The investigation is underway for the Uber self-driving car accident that killed a pedestrian in Tempe, Arizona. Tempe police said the car was in autonomous mode at the time of the crash, was traveling about 40 MPH, and did not show any signs of slowing down.
Update on Tuesday, March 20: Tempe police chief Sylvia Moir, according to the San Francisco Chronicle, said the accident might have been unavoidable. [From viewing the videos,] “it’s very clear it would have been difficult to avoid this collision in any kind of mode (autonomous or human-driven) based on how she came from the shadows right into the roadway,” Moir said.
Uber certainly has a recording of the accident, so the complete story will eventually come out. Uber’s self-driving cars, like many others, are designed with redundancy in mind. This means if one sensor fails, another kicks in to do the job.
Clearly that didn’t happen here. Uber’s self-driving cars, as you can see in the graphic below, have multiple sensors that can detect pedestrians at night. But, again, police said the self-driving car showed no signs of slowing down. So it appears Uber never saw 49-year-old Elaine Herzberg, who was walking her bicycle across the street, outside of the crosswalk, at the time she was struck.
There was a human safety driver in the car to take over the wheel if necessary. But that didn’t happen, either. Rafaela Vasquez, 44, showed no signs of being impaired, police said.
So was it a complete system failure? Did multiple redundancies fail? Was it a problem with the software’s safety parameters? Only time will tell, of course. Self-driving car expert Brad Templeton speculates that, perhaps, this was an edge-case Uber was not prepared for. Templeton writes that “a person walking a bike across a non-crosswalk is an unusual thing compared to what you normally see. As such, Uber’s perception system may not be as capable of identifying and modeling that. It is something which may not have been tested as much in simulator.”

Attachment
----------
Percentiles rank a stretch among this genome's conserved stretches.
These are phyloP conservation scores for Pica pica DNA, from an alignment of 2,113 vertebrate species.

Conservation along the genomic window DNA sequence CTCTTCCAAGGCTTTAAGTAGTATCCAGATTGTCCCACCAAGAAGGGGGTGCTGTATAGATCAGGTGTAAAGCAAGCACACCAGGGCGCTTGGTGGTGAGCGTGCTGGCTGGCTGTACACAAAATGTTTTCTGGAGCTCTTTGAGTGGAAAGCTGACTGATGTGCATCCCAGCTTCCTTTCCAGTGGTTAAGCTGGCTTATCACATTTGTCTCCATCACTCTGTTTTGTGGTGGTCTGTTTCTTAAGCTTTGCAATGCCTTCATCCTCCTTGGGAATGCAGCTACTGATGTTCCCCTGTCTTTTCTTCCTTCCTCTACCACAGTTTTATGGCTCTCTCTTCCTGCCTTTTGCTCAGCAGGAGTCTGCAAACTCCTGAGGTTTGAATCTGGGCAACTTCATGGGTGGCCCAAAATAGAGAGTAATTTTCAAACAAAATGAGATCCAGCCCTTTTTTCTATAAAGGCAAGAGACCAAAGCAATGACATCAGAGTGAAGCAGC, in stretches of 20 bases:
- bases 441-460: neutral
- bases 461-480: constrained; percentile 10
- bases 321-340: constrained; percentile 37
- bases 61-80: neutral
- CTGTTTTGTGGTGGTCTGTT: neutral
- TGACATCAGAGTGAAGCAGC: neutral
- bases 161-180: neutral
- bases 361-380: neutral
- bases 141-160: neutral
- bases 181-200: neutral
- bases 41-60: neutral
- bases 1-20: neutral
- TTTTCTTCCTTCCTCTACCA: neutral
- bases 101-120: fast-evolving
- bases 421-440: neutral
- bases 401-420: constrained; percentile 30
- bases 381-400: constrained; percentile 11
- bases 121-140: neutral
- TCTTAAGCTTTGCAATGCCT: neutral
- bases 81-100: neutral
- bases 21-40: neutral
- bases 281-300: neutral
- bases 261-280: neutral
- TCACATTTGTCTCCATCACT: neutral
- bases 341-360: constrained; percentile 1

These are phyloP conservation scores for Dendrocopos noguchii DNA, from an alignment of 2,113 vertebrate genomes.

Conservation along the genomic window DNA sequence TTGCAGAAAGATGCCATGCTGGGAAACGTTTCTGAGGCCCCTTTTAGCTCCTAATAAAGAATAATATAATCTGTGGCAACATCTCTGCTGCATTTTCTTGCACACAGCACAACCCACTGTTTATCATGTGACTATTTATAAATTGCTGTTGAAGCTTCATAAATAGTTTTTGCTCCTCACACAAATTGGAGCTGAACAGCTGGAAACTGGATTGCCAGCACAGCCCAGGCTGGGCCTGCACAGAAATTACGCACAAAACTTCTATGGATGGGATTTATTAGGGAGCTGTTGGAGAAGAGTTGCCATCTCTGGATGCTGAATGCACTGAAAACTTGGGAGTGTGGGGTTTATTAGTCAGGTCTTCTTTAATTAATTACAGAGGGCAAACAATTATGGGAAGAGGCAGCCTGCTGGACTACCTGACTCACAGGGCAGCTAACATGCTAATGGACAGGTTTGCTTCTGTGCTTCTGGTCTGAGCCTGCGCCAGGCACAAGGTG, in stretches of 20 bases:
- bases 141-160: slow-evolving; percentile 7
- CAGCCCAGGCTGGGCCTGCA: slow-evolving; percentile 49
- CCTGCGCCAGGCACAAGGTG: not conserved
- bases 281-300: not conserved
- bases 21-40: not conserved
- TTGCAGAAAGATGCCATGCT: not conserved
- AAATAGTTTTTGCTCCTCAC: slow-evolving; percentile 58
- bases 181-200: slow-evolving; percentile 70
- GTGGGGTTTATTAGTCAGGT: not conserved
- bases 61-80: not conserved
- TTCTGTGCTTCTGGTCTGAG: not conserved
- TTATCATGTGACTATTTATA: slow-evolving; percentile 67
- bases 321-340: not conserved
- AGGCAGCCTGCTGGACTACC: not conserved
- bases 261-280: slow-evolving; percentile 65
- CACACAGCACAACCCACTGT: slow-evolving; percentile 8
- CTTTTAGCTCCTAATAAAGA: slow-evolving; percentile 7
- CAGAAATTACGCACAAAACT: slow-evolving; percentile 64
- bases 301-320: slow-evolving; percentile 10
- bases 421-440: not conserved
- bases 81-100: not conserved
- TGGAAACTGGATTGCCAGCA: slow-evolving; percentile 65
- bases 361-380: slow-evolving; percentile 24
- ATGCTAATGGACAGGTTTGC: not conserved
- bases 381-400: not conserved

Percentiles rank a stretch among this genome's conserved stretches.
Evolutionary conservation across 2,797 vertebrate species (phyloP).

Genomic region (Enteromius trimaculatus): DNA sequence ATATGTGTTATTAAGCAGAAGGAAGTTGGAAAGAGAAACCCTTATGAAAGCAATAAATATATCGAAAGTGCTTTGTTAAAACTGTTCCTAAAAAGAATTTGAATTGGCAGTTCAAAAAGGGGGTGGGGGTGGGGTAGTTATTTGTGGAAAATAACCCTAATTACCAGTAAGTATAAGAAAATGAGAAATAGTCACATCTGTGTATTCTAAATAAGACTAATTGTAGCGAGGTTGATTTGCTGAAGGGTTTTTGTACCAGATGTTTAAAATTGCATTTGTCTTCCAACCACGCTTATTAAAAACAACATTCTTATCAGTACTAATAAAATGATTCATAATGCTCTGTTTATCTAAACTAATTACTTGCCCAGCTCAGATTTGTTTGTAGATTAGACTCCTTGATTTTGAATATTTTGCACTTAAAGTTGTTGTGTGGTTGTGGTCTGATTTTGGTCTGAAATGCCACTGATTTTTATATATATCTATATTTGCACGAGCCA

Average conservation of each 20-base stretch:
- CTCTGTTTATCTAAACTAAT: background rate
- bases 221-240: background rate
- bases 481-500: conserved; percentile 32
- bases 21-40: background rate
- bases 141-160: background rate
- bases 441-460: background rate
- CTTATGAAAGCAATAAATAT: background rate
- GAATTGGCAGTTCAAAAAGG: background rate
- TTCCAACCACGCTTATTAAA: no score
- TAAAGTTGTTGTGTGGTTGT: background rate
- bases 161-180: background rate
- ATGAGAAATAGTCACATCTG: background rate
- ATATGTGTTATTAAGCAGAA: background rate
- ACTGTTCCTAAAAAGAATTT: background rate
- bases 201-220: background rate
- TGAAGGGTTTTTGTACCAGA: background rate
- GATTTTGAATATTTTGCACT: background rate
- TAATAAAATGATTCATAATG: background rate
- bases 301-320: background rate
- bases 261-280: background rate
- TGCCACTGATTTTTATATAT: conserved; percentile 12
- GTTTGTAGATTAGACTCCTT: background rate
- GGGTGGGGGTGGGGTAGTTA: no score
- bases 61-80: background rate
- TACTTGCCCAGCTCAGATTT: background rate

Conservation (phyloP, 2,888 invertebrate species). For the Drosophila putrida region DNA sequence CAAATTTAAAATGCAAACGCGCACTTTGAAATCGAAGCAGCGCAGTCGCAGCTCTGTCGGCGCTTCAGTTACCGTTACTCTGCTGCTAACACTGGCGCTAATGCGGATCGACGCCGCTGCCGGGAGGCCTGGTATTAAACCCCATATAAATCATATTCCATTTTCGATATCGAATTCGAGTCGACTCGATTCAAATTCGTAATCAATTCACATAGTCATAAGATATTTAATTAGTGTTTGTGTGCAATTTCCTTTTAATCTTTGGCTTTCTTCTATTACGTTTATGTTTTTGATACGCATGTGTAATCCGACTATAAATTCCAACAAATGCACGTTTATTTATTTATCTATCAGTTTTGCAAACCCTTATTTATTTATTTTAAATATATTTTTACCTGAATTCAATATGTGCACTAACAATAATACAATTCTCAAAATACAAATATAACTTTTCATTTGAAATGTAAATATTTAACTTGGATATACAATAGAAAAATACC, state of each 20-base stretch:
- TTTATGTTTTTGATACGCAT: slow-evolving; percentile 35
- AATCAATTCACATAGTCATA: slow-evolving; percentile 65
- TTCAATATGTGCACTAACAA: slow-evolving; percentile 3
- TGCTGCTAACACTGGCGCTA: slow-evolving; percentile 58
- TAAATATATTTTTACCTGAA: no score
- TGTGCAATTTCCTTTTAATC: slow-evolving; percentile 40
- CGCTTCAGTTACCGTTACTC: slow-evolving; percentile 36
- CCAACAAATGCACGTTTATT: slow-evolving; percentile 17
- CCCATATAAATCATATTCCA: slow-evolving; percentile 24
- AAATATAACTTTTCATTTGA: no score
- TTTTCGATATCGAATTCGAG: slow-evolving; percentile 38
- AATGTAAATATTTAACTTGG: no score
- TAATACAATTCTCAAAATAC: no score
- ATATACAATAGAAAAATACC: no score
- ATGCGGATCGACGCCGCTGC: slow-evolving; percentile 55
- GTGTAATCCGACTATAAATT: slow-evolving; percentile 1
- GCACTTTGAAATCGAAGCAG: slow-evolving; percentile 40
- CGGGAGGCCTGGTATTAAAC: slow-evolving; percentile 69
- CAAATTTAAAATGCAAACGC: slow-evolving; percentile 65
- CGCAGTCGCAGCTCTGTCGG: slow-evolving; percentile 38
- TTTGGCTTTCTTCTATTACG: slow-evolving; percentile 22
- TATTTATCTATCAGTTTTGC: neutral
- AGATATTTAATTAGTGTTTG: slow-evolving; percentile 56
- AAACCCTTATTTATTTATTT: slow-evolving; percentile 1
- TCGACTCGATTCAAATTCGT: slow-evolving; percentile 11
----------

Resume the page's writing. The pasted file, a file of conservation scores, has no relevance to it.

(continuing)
He continues, “Note that with the most advanced teams, they are doing very extensive testing of all the variations they can think of for situations like this in simulator. So this should be something the systems have seen before, at least virtually.”
Engineers can’t possibly account for every possible edge-case, but that’s where machine learning should enter the picture. Uber’s self-driving car should learn how to react in unforeseen situations by analyzing vast amounts of data. Regardless of how this accident happened, it will ignite controversy around self-driving car regulations, especially conducting tests without human safety drivers.
Sensors in Uber self-driving cars
Here’s a look at the sensor setup used in Uber’s self-driving Volvo XC90 SUV.
LIDAR: A light detection and ranging (LIDAR) system from Velodyne is mounted on top of Uber’s self-driving cars. This produces a 360-degree, 3D image of the car’s surroundings multiple times per second. It bounces a laser off an object at an extremely high rate and measures how long the laser takes to reflect off that surface. LIDAR is quite adept at detecting static and moving objects, day or night. LIDAR has its limitations in adverse weather conditions such as fog, rain, and snow.
RADAR: Uber uses Radio Detection and Ranging (RADAR) for another 360-degree view of its surroundings. Using radio waves, RADAR sends out a detection signal at a specific frequency and waits to receive that signal back. This determines where cars and obstacles are positioned and at what speeds they are traveling. RADAR isn’t negatively affected by weather like LIDAR is, but it doesn’t relay size and shape of objects as accurately as LIDAR.
Cameras: According to Uber, its self-driving cars use short- and long-range optical cameras. Front-facing cameras focus both close and far-field, watching for braking vehicles, crossing pedestrians, traffic lights, and signage. Side and rear-facing cameras work in collaboration to construct a continuous view of the vehicle’s surroundings.
Antennae: Roof-mounted antennae provide GPS positioning and wireless data capabilities. Uber pre-maps its routes to have a high-resolution 3D map of the area. Uber’s self-driving cars then compare what they see with what’s on the map they built.
Human Safety Driver: Human safety drivers are the last line of defense in the event a self-driving system fails. Unfortunately, the human failed in this case, too. Self-driving car tests have been underway for a while now, but some states, including Arizona and California, are starting to allow companies to test self-driving cars without a person behind the steering wheel.